An off-duty firefighter walked into his firehouse north of Los Angeles on Tuesday morning and opened fire, killing a fellow firefighter and wounding another before returning home, setting it ablaze, and apparently killing himself, officials said. The motive was unclear. “I cannot speak to the mindset of the shooter,” a visibly shaken Fire Chief Daryl Osby told reporters. The slain co-worker was a 44-year-old father of three daughters. L.A. Daily News | L.A. Times
Mayor pro tem Tito Ortiz moments before he announced his resignation in Huntington Beach on Tuesday.
Jeff Gritchen/O.C. Register via Getty Images
Tito Ortiz, the former mixed martial arts star-turned-City Council member in Huntington Beach, resigned Tuesday night, citing “character assassination” by the media and attacks involving his family. “To put it simply," he said, "this job isn’t working for me." Ortiz drew outrage for saying masks cause rather than prevent disease and the coronavirus is a form of man-made population control. Voice of OC | O.C. Register
When Hailey Morinico saw a large bear swatting at her dogs in her backyard on the edge of the Angeles National Forest, she didn't hesitate. The 17-year-old darted toward the powerful animal and shoved it from atop a fence, a perhaps reckless but effective move captured on surveillance camera. Morinico sprained a finger, but said it was no big deal. "I live in the mountains, so this is actually really normal. And it's summer, so they always come now." KABC | A.P.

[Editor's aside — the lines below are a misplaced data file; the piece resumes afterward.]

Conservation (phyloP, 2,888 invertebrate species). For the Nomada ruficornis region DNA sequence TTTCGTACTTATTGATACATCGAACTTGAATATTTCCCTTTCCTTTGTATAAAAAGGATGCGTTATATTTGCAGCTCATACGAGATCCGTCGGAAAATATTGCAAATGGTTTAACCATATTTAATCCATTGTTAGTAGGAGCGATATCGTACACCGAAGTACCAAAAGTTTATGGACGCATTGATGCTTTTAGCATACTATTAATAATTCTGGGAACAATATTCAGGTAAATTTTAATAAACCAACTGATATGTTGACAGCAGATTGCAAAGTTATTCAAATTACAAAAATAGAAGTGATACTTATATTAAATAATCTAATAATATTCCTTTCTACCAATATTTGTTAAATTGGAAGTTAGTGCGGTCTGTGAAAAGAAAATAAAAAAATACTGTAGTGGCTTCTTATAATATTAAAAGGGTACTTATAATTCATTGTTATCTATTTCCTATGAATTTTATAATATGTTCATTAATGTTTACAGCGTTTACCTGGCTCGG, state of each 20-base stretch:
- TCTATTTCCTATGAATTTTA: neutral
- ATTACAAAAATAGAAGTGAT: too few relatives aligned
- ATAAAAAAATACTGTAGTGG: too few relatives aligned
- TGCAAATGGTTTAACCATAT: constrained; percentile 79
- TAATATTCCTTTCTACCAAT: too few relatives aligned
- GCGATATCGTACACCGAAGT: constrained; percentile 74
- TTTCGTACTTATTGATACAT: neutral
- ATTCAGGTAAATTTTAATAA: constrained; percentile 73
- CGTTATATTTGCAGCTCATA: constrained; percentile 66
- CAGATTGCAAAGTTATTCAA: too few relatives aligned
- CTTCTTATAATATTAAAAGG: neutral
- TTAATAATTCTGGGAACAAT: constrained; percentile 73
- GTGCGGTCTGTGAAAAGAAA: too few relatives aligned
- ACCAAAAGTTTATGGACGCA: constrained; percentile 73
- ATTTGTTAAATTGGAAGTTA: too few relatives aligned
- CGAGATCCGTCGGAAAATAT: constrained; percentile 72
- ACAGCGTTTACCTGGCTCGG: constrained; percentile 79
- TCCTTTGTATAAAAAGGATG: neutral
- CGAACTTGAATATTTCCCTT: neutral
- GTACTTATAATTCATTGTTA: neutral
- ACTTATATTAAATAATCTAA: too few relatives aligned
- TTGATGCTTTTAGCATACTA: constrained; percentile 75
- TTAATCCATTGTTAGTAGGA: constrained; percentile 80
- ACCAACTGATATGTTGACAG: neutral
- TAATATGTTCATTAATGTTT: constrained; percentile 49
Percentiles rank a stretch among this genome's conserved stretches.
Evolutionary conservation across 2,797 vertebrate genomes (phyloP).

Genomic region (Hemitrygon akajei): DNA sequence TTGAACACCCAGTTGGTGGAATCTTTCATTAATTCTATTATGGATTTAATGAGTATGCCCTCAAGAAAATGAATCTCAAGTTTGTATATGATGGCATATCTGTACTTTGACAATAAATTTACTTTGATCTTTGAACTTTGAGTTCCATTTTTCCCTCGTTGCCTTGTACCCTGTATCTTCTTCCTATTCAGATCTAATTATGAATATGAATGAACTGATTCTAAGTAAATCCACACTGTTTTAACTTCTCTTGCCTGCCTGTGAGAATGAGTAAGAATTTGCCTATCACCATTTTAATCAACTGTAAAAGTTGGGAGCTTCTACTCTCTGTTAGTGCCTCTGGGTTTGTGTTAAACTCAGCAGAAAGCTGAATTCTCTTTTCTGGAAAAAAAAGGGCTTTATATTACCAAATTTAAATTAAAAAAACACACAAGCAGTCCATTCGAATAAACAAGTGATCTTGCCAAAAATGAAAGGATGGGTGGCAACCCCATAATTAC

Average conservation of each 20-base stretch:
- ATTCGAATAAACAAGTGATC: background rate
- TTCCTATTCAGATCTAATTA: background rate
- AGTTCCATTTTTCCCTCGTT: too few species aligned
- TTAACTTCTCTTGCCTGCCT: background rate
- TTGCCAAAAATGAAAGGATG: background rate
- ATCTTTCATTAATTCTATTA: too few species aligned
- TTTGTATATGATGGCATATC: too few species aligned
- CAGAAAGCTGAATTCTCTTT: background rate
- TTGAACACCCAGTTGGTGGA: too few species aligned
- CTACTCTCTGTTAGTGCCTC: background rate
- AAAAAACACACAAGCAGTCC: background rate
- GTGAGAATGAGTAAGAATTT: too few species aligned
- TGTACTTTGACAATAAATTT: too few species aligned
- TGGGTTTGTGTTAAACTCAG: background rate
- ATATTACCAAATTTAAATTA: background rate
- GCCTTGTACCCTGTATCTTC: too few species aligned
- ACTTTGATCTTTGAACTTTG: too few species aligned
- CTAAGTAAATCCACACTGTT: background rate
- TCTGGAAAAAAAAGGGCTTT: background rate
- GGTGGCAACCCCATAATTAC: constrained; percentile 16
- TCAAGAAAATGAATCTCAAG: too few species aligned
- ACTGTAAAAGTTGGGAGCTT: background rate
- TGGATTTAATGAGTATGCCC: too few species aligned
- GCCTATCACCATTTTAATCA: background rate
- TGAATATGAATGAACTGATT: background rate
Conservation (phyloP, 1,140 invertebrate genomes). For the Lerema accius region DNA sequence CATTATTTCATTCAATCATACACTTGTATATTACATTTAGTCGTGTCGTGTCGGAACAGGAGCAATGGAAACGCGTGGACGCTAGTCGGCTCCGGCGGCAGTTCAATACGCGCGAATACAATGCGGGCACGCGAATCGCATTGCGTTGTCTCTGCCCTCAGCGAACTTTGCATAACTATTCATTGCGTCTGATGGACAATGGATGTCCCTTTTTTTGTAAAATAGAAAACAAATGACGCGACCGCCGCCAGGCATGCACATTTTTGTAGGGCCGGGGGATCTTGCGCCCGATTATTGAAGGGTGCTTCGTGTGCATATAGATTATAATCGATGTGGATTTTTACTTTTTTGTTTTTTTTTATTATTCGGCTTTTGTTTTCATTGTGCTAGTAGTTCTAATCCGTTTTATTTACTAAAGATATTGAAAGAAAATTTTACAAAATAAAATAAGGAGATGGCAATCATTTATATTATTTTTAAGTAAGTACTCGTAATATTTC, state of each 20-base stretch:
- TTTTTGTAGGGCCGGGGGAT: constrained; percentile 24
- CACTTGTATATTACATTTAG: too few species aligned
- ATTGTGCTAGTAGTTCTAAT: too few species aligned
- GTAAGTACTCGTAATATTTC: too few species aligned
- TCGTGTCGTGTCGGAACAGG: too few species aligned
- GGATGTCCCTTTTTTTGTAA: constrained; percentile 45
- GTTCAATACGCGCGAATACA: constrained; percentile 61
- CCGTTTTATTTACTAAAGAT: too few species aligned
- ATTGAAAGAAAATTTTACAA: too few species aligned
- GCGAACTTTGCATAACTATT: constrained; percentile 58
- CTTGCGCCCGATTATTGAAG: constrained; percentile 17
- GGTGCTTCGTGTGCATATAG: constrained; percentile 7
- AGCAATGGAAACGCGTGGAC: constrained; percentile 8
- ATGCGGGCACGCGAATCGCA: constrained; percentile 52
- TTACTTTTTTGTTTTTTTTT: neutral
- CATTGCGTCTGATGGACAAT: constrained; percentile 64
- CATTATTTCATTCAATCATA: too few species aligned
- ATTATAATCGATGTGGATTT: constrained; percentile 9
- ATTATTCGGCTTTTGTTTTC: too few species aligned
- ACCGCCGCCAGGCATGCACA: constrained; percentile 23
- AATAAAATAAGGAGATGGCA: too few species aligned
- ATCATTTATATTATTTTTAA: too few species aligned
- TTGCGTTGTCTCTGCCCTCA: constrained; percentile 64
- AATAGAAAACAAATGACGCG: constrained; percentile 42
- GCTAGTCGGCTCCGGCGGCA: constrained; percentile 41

A section of the Great Wall of Los Angeles in the Tujunga Flood Control Channel.
Citizens of the Planet/Universal Images Group via Getty Images
In the 1970s, the artist Judy Baca led a small army of young people in the creation of a monumental mural along a concrete side of a tributary to the L.A. River. Dubbed the Great Wall of Los Angeles, it depicts the city's history "through the eyes of women and minorities." More than 40 years later, the mural is now getting a major update, with plans to double its length to a full mile. When complete it will span prehistoric flora and fauna to the coronavirus pandemic. Hyperallergic
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The California Sun is written by Mike McPhate, a former California correspondent for the New York Times.